(4) ) If an alien is issued a visa for engagement in start-up business, a short-stay or long-stay visa may be issued to the spouse, a minor child or an adult child who due to his or her health status or disability is unable to cope independently.”


Your start-up visa conditions: 

The conditions of the temporary residence permit you get with the start up visa are explained in section 117 of the Aliens Act:

Conditions of issue of temporary residence permit

(1) The general conditions of the issue of a temporary residence permit to an alien are the following:
1) the purpose of application for the Estonian temporary residence permit is justified;
2) the actual place of residence is Estonia;
3) sufficient legal income which would enable an alien and the family members of an alien the subsistence in Estonia and;
4) a medical expenses insurance contract in compliance with the requirements provided for in § 120 of this Act unless otherwise provided for in this Act.

(2) The general conditions for the issue of a temporary residence permit must be met for the issue of a residence permit on any basis.

(3) The supplementary conditions for the issue of a temporary residence permit on a specific basis have been provided for in this Act separately.

(4) If the issue of a temporary residence permit on a specific basis does not require that some of the general conditions of the issue of a temporary


The legal requirements for your business activity as a start-up founder: 

The requirements for your business activity in Estonia are governed by section 192 of the Aliens Act:

Requirements for business activity

(1) A temporary residence permit for enterprise may be issued if the settling of an alien in Estonia shall significantly contribute to the achievement of the purpose of the residence permit granted for enterprise and the following conditions are met:
1) an alien has a holding in a company or he or she operates as a sole proprietor;
2) the company or the sole proprietor is entered into the commercial register of Estonia;
3) an alien has sufficient monetary resources for engaging in enterprise in Estonia

(2) An alien who has a holding in a company shall have invested at least 65,000 euros in the share capital of an Estonian company, for which real estate, machinery or equipment has been acquired and registered as fixed assets in Estonia.

(2.1) The requirement for the amount of investment specified in subsection (2) of this section shall not be applied if:
1) the company has been registered in Estonia for less than 12 months and commences operation with the support of the state or private investments, having received investment or loan from the state or a private management company licensed by the Financial Supervision Authority or a support from a public support measure;
2) in the case of a start-up company.

(3) An alien who is applying for a temporary residence permit for enterprise as a sole proprietor is required to have the capital in the amount of at least 16,000 euros invested in Estonia.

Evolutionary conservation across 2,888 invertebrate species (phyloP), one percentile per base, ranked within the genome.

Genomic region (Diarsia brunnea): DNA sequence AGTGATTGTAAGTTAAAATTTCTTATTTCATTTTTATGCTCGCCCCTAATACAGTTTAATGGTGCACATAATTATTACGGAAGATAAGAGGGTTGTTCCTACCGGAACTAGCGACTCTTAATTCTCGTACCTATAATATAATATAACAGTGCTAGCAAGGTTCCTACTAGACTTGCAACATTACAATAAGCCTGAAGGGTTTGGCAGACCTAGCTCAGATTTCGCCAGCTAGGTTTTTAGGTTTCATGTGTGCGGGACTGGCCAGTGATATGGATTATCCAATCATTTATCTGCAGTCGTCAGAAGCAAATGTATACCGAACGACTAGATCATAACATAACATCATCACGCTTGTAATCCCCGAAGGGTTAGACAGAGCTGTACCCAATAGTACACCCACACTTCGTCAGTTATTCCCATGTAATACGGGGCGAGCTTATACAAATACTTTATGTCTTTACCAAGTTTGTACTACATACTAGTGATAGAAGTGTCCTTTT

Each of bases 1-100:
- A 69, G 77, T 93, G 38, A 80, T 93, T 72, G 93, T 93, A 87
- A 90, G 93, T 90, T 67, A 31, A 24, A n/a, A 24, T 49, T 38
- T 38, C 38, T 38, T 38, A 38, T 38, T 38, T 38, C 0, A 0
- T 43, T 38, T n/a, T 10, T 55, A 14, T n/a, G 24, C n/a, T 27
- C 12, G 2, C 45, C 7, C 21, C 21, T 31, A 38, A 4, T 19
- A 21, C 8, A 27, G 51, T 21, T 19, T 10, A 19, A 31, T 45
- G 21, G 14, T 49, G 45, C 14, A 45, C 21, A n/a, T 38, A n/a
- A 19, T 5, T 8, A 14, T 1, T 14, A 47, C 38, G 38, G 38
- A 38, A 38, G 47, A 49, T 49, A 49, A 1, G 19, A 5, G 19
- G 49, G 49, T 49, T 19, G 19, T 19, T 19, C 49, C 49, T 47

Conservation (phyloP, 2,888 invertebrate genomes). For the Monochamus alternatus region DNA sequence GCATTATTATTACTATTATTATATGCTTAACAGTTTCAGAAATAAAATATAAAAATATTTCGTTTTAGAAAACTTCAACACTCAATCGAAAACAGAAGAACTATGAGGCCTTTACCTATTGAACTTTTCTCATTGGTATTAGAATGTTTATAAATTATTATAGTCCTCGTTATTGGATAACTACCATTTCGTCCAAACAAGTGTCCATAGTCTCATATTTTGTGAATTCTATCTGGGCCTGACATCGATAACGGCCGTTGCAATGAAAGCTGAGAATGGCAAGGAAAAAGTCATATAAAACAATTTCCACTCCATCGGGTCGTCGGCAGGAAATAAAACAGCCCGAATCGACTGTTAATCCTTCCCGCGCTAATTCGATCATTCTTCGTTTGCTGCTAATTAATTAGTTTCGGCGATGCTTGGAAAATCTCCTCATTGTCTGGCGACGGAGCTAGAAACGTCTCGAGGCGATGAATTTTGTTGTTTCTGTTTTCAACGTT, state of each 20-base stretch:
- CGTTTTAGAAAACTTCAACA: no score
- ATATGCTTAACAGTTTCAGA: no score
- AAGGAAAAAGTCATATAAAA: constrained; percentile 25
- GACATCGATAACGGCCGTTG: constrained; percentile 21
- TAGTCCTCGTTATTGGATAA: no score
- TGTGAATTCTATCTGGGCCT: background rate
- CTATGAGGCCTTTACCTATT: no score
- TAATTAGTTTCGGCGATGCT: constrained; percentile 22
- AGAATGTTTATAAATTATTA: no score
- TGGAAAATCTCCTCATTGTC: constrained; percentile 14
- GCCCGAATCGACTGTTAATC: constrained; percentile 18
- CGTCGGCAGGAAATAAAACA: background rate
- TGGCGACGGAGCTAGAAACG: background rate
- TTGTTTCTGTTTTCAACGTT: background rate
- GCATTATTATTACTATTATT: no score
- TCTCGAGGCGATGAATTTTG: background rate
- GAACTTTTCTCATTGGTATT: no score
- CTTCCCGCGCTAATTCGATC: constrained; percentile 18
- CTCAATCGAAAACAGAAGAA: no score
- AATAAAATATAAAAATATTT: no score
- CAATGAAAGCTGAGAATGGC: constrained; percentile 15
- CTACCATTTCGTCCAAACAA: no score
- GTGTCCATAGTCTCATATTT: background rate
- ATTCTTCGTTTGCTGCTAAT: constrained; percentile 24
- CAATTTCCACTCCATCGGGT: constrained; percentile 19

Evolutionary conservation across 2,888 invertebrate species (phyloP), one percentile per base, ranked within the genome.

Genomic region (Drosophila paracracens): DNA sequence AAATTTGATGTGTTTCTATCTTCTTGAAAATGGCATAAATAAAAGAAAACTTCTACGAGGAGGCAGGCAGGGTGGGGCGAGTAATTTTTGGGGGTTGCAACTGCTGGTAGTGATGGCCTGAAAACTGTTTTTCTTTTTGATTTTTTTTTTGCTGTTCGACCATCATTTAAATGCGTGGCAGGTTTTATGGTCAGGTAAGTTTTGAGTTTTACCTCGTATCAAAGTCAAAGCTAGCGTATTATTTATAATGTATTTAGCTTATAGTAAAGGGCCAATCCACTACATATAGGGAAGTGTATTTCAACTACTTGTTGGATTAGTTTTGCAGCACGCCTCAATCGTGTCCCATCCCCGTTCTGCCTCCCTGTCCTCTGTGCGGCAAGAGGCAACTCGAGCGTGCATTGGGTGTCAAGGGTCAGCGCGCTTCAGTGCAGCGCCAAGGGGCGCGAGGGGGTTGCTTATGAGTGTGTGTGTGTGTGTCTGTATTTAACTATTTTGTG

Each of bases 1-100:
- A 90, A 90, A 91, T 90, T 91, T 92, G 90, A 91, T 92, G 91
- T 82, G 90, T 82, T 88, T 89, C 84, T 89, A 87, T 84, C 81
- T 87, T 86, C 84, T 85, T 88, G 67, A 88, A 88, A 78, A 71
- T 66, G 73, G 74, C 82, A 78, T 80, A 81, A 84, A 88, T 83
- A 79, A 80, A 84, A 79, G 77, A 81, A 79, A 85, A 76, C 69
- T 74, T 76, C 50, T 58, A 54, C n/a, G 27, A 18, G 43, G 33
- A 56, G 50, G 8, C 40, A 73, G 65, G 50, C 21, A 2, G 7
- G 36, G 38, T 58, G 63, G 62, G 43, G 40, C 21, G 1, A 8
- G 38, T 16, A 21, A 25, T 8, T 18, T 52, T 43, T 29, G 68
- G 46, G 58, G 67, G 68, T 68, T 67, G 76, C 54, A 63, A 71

(3.1) The requirement for the amount of investment specified in subsection (3) of this section shall not be applied to a start-up company […]

(5) An alien shall submit the description of the business plan on the basis of which it is possible to assess if the grant of a residence permit to him or her shall be in compliance with the purpose of the grant of the residence permit for enterprise and provide evidence, in addition to other facts which are relevant in the proceeding, that there are no circumstances which would preclude his or her nomination as a member of the management body, procurator or the acquisition of a major holding or prohibit to be an actual beneficiary.

(6) An alien is required to submit the business plan in the Estonian or English language.

(6.1) The requirement for the description of the business plan specified in subsection (5) of this section shall not be applied to a start-up company.

(7) After one year has passed from the issue of a residence permit, one of the following conditions may be met during the period of validity of a temporary residence permit for enterprise instead of the possession condition of a residence permit provided for in subsection (2) of this Section:
1) the sales revenue of the company shall be at least 200,000 euros per year or
2) the social tax paid in Estonia monthly for the persons employed by the company shall be at least equal with the social tax paid in Estonia monthly on the remuneration equalling fivefold Estonian annual average gross wages.

(8) At the request of the Police and Border Guard Board the Tax and Customs Board shall submit the data of the remuneration on which the company has paid social tax.”

Document requirements for the original visa application and also for extending your visa as a as a start-up founder:

This is governed by section 16:

Documents submitted for business upon application for temporary residence permit

(1) Upon application for a temporary residence permit for entrepreneurship on the basis of clause 118 5) of the Aliens Act, the following shall be submitted:
1) an application;
2) photo;
3) information concerning the capital of the alien invested in Estonia and the amount of capital under the control of the alien;